Cystic Fibrosis is a common life-shortening autosomal recessive genetic disorder. This disorder is caused by mutation in the cystic fibrosis transmembrane conductance regulator (CFTR). This CFTR gene provides instructions for making the CFTR protein which functions as a chloride conducting transmembrane channel. The channel transports chloride ions in and out of cells and by doing so, helps to control the movement of water in tissues, which is necessary for healthy thin and flowing mucus production. Out of the 1,000+ mutations in the CFTR gene related to cystic fibrosis. the most common mutation in the CFTR gene is called delta F508, causing a deletion of one amino acid at position 508 in the CFTR protein. This results in an abnormal channel which is broken down shortly after being made, meaning that it never makes it to the cell membrane so is unable to transport chloride ions. Due to no channel being present, mucus that is produced by cells becomes abnormally thick and sticky.
In the 1950s the average life expectancy for those suffering from cystic fibrosis was only a few months. While the average life expectancy has now increased to 40 years, this is due constant treatment such as airway clearance, aggressively treating infection and correcting nutrition deficits. Those suffering from cystic fibrosis have to constantly manage and treat their condition in many ways, this can include consuming up to 60 capsules daily just to help digest food, as well as up to four hours of airway clearance physiotherapy each day, use of inhalers to open airways and needing to consume high calorie, salt and fat diets. Those with cystic fibrosis are also encouraged not to socialise with one another due to the high risk of cross infection and exacerbation of lung conditions.
As CRISPR continues to make impacts in the science community, the gene-editing technique has become a desirable solution to many often life-threatening and incurable genetic conditions. The following will investigate what CRISPR is, what it can do and whether it can cure cystic fibrosis.
Clusters of regularly interspaced palindromic repeats, commonly known as CRISPR or CRISPR-Cas9, is a specialised region of DNA that contains nucleotide repeats and spacers. These repeated nucleotide sequences are distributed throughout a CRISPR location and the spacers are interspersed among the nucleotide repeats. CRISPR works by taking the spacers from (in the case of bacteria) viruses that previously attacked the organism and uses these so that in the future the bacteria can recognise the virus and fight it off. “Once a spacer is incorporated and the virus attacks again, a portion of the CRISPR is transcribed and processed into CRISPR RNA, or crRNA”. The Cas9 protein is then guided by the crRNA and tracrRNA strands to the site, where Cas9 makes its cut.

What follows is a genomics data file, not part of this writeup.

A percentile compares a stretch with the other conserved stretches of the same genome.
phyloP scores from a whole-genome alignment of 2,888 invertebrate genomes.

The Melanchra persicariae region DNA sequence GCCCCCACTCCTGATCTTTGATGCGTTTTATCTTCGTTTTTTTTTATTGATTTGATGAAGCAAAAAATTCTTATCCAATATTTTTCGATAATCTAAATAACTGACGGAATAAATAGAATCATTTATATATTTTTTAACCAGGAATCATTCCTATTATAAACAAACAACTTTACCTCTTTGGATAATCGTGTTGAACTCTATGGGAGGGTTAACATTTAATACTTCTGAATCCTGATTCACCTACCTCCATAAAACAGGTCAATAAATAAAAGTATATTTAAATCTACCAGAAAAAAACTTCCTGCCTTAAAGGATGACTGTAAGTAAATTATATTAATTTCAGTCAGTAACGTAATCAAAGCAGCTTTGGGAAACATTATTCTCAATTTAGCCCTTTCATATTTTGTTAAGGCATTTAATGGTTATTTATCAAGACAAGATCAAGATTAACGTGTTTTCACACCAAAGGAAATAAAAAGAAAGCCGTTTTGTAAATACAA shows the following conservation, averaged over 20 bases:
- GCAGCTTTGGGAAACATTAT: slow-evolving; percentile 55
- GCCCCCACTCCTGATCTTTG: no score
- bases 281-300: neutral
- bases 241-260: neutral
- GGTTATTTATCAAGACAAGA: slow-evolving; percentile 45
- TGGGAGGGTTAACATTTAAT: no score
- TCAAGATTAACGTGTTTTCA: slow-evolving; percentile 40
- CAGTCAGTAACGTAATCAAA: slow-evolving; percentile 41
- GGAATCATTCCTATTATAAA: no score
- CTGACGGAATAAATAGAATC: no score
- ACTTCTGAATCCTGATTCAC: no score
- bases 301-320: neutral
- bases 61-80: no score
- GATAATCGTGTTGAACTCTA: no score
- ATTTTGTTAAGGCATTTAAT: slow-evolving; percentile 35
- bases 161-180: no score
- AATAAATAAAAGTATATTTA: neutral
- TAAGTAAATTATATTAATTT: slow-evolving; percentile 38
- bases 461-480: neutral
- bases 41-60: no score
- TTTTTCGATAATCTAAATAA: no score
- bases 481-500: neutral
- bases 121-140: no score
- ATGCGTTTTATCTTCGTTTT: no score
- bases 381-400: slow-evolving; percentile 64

Through Martin Jinek and his colleagues research, they were able to simplify the process by fusing crRNA and tracrRNA to create a guide RNA, meaning that in order to edit DNA you only need to design a sequence of 20 base pairs that match the gene that you want to edit and the Cas9 protein will cut it there. However it is important to make sure the sequence is not found anywhere else in the genome. Once a cut is made, the cell will naturally repair itself by either non-homologous end joining, which involves gluing the two cuts back together or by filling the gap with a sequence of nucleotides, these can be made and inserted artificially, allowing for rewriting of any gene.
Giulia Maule and her team in 2019 were able to show “efficient repair and complete functional recovery of the CFTR channel” through their highly precise genetic repair strategy in patient carrying the 3272-26A>G or 3849+10kbC>T mutations. Also in Gerald Schwank and his colleagues in 2013 were able to successfully “correct the CFTR locus by homologous recombination in cultured intestinal stem cells of CF patients”. These genes however, were derived from adult stem cells with a single-gene hereditary defect. While CRISPR has been shown to work in adults, due to the editing of somatic cells, the edited gene will not be passed on to future generations. When editing reproductive cells or embryos however, they will pass these edits on to future generations, but this does raise ethical concerns.
In 2018 He Jiankui edited twin human embryos with CRISPR for the stated purpose of disabling the CCR5 gene, which allows HIV to invade cells. While this may seem revolutionary, other countries are lagging behind China for good reason. The process to even get clearance for a trials using CRISPR is far more rigorous and require thorough evidence to prove that the trial will not cause unforeseen adverse consequences.
CRISPRs ability to edit genes and allow scientist to even add their own sequences to genes is truly phenomenal and as shown in Giulia Maule’s and Gerald Schwank’s studies, CRISPR can repair and correct CFTR mutations, meaning that it can ‘cure’ cystic fibrosis. But neither of these studies were actually implemented in a human but rather in the patients cultured cells. So yes it can cure cystic fibrosis from what has been seen in research, but further testing will need to be done for a precise and ethical cure.